A python package for generating realizations of common (and perhaps some less common) stochastic processes, with some optimization for repeated simulation.
stochastic package is available on pypi and can be installed using pip
pip install stochastic
numpy for many calculations and
scipy for sampling
specific random variables.
This package offers a number of common discrete-time, continuous-time, and
noise process objects for generating realizations of stochastic processes as
The diffusion processes are approximated using the Euler–Maruyama method.
Here are the currently supported processes and their class references within the package.
stochastic, import the process you want and instantiate with the
required parameters. Every process class has a
sample method for generating
sample methods accept a parameter
n for the quantity
of steps in the realization, but others (Poisson, for instance) may take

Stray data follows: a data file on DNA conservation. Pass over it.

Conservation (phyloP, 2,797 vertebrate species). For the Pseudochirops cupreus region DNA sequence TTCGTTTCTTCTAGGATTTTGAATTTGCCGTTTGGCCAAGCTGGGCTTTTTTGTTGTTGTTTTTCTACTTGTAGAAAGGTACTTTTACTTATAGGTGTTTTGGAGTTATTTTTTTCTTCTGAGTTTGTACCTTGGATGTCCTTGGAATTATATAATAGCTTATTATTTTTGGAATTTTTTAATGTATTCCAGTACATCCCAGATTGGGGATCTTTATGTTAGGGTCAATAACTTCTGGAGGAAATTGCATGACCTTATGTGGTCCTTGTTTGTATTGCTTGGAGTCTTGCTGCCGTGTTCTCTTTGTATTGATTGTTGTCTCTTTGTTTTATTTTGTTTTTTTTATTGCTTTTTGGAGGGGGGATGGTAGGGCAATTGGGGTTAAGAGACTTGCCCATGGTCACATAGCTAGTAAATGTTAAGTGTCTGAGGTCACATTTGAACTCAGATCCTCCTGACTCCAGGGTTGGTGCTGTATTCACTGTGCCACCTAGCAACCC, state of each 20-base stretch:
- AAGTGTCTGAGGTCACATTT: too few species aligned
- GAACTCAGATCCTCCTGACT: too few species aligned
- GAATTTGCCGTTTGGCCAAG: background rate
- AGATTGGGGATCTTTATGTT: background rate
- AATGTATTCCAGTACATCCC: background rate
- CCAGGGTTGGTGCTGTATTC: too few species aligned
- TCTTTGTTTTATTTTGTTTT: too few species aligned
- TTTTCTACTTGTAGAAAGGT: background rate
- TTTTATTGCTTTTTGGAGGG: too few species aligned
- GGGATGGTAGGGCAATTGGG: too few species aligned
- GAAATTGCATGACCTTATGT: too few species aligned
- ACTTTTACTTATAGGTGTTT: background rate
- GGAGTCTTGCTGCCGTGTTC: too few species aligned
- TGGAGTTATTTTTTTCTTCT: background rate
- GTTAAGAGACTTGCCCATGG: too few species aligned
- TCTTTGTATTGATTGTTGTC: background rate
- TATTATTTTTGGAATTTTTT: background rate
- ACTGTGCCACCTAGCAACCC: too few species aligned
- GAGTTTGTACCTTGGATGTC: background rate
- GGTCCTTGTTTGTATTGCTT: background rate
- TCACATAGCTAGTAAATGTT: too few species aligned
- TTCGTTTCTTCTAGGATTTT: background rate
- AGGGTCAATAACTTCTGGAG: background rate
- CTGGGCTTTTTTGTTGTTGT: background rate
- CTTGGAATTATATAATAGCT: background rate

additional parameters. Parameters can be accessed as attributes of the
from stochastic.discrete import BernoulliProcess bp = BernoulliProcess(p=0.6) s = bp.sample(16) success_probability = bp.p
Continuous processes provide a default parameter,
t, which indicates the
maximum time of the process realizations. The default value is 1. The sample
method will generate
n equally spaced increments on the
Sampling at specific times
Some continuous processes also provide a
sample_at() method, in which a
sequence of time values can be passed at which the object will generate a
realization. This method ignores the parameter,
t, specified on
from stochastic.continuous import BrownianMotion bm = BrownianMotion(drift=1, scale=1, t=1) times = [0, 3, 10, 11, 11.2, 20] s = bm.sample_at(times)
Continuous processes also provide a method
times() which generates the time
numpy.linspace) corresponding to a realization of
steps. This is particularly useful for plotting your samples.
import matplotlib.pyplot as plt from stochastic.continuous import FractionalBrownianMotion fbm = FractionalBrownianMotion(hurst=0.7, t=1) s = fbm.sample(32) times = fbm.times(32) plt.plot(times, s) plt.show()
Specifying an algorithm
Some processes provide an optional parameter
algorithm, in which one can
specify which algorithm to use to generate the realization using the
sample_at() methods. See the documentation for
from stochastic.noise import FractionalGaussianNoise fgn = FractionalGaussianNoise(hurst=0.6, t=1) s = fgn.sample(32, algorithm='hosking')